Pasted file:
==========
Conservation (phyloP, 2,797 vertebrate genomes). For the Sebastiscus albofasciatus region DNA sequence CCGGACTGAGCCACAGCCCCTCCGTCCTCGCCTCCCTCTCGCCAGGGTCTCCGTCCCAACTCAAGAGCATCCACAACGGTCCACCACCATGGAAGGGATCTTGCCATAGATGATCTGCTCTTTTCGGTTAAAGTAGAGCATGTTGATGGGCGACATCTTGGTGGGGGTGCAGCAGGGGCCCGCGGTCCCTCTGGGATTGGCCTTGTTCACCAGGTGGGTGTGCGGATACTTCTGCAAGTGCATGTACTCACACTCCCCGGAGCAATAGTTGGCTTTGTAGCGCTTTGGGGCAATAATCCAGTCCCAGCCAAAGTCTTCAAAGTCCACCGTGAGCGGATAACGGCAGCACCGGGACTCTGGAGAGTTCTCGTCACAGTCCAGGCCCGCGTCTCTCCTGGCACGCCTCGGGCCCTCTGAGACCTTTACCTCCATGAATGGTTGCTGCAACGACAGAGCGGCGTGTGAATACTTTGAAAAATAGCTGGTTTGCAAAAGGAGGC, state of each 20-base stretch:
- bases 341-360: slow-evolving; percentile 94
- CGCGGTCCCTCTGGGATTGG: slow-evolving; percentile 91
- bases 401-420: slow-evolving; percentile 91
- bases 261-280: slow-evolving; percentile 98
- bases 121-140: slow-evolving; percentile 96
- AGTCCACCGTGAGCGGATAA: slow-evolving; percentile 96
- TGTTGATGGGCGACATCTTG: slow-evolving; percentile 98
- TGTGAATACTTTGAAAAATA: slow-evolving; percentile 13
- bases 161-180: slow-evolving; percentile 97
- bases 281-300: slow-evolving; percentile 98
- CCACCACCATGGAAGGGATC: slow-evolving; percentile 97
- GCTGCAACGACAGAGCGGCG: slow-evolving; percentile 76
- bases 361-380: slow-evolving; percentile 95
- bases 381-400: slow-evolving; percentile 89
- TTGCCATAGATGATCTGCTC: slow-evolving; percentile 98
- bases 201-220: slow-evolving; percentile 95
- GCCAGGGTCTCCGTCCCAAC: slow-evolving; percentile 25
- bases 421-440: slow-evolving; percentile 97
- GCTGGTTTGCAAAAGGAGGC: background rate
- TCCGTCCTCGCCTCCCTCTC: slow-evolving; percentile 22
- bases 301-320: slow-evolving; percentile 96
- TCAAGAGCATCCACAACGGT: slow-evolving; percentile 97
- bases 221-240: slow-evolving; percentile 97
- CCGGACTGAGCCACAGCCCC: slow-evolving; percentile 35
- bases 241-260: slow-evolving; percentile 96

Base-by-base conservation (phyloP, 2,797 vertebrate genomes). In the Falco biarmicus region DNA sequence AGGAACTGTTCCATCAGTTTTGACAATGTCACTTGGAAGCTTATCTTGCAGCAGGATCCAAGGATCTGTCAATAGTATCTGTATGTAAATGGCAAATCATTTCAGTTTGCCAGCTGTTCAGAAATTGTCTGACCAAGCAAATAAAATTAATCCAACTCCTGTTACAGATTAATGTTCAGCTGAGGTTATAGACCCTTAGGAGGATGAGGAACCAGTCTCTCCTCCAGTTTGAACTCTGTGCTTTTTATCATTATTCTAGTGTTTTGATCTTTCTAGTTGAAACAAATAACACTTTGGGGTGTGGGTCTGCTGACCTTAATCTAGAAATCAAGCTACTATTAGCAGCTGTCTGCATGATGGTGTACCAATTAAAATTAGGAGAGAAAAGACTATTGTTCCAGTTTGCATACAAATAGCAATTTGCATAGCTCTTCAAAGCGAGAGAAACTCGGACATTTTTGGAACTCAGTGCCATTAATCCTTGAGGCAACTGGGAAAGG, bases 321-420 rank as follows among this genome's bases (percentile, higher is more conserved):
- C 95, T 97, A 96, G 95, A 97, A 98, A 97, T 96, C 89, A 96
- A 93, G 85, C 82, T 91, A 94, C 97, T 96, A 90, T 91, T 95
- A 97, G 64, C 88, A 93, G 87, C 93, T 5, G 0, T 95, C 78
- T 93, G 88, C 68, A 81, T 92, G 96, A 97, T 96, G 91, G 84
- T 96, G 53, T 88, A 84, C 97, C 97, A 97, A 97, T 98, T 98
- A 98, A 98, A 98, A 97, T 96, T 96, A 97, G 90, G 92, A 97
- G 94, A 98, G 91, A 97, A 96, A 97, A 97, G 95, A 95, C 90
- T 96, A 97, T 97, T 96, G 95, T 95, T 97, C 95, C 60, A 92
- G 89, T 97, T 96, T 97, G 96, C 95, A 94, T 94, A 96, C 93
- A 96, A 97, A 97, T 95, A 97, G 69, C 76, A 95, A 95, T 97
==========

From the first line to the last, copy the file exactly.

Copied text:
Conservation (phyloP, 2,797 vertebrate genomes). For the Sebastiscus albofasciatus region DNA sequence CCGGACTGAGCCACAGCCCCTCCGTCCTCGCCTCCCTCTCGCCAGGGTCTCCGTCCCAACTCAAGAGCATCCACAACGGTCCACCACCATGGAAGGGATCTTGCCATAGATGATCTGCTCTTTTCGGTTAAAGTAGAGCATGTTGATGGGCGACATCTTGGTGGGGGTGCAGCAGGGGCCCGCGGTCCCTCTGGGATTGGCCTTGTTCACCAGGTGGGTGTGCGGATACTTCTGCAAGTGCATGTACTCACACTCCCCGGAGCAATAGTTGGCTTTGTAGCGCTTTGGGGCAATAATCCAGTCCCAGCCAAAGTCTTCAAAGTCCACCGTGAGCGGATAACGGCAGCACCGGGACTCTGGAGAGTTCTCGTCACAGTCCAGGCCCGCGTCTCTCCTGGCACGCCTCGGGCCCTCTGAGACCTTTACCTCCATGAATGGTTGCTGCAACGACAGAGCGGCGTGTGAATACTTTGAAAAATAGCTGGTTTGCAAAAGGAGGC, state of each 20-base stretch:
- bases 341-360: slow-evolving; percentile 94
- CGCGGTCCCTCTGGGATTGG: slow-evolving; percentile 91
- bases 401-420: slow-evolving; percentile 91
- bases 261-280: slow-evolving; percentile 98
- bases 121-140: slow-evolving; percentile 96
- AGTCCACCGTGAGCGGATAA: slow-evolving; percentile 96
- TGTTGATGGGCGACATCTTG: slow-evolving; percentile 98
- TGTGAATACTTTGAAAAATA: slow-evolving; percentile 13
- bases 161-180: slow-evolving; percentile 97
- bases 281-300: slow-evolving; percentile 98
- CCACCACCATGGAAGGGATC: slow-evolving; percentile 97
- GCTGCAACGACAGAGCGGCG: slow-evolving; percentile 76
- bases 361-380: slow-evolving; percentile 95
- bases 381-400: slow-evolving; percentile 89
- TTGCCATAGATGATCTGCTC: slow-evolving; percentile 98
- bases 201-220: slow-evolving; percentile 95
- GCCAGGGTCTCCGTCCCAAC: slow-evolving; percentile 25
- bases 421-440: slow-evolving; percentile 97
- GCTGGTTTGCAAAAGGAGGC: background rate
- TCCGTCCTCGCCTCCCTCTC: slow-evolving; percentile 22
- bases 301-320: slow-evolving; percentile 96
- TCAAGAGCATCCACAACGGT: slow-evolving; percentile 97
- bases 221-240: slow-evolving; percentile 97
- CCGGACTGAGCCACAGCCCC: slow-evolving; percentile 35
- bases 241-260: slow-evolving; percentile 96

Base-by-base conservation (phyloP, 2,797 vertebrate genomes). In the Falco biarmicus region DNA sequence AGGAACTGTTCCATCAGTTTTGACAATGTCACTTGGAAGCTTATCTTGCAGCAGGATCCAAGGATCTGTCAATAGTATCTGTATGTAAATGGCAAATCATTTCAGTTTGCCAGCTGTTCAGAAATTGTCTGACCAAGCAAATAAAATTAATCCAACTCCTGTTACAGATTAATGTTCAGCTGAGGTTATAGACCCTTAGGAGGATGAGGAACCAGTCTCTCCTCCAGTTTGAACTCTGTGCTTTTTATCATTATTCTAGTGTTTTGATCTTTCTAGTTGAAACAAATAACACTTTGGGGTGTGGGTCTGCTGACCTTAATCTAGAAATCAAGCTACTATTAGCAGCTGTCTGCATGATGGTGTACCAATTAAAATTAGGAGAGAAAAGACTATTGTTCCAGTTTGCATACAAATAGCAATTTGCATAGCTCTTCAAAGCGAGAGAAACTCGGACATTTTTGGAACTCAGTGCCATTAATCCTTGAGGCAACTGGGAAAGG, bases 321-420 rank as follows among this genome's bases (percentile, higher is more conserved):
- C 95, T 97, A 96, G 95, A 97, A 98, A 97, T 96, C 89, A 96
- A 93, G 85, C 82, T 91, A 94, C 97, T 96, A 90, T 91, T 95
- A 97, G 64, C 88, A 93, G 87, C 93, T 5, G 0, T 95, C 78
- T 93, G 88, C 68, A 81, T 92, G 96, A 97, T 96, G 91, G 84
- T 96, G 53, T 88, A 84, C 97, C 97, A 97, A 97, T 98, T 98
- A 98, A 98, A 98, A 97, T 96, T 96, A 97, G 90, G 92, A 97
- G 94, A 98, G 91, A 97, A 96, A 97, A 97, G 95, A 95, C 90
- T 96, A 97, T 97, T 96, G 95, T 95, T 97, C 95, C 60, A 92
- G 89, T 97, T 96, T 97, G 96, C 95, A 94, T 94, A 96, C 93
- A 96, A 97, A 97, T 95, A 97, G 69, C 76, A 95, A 95, T 97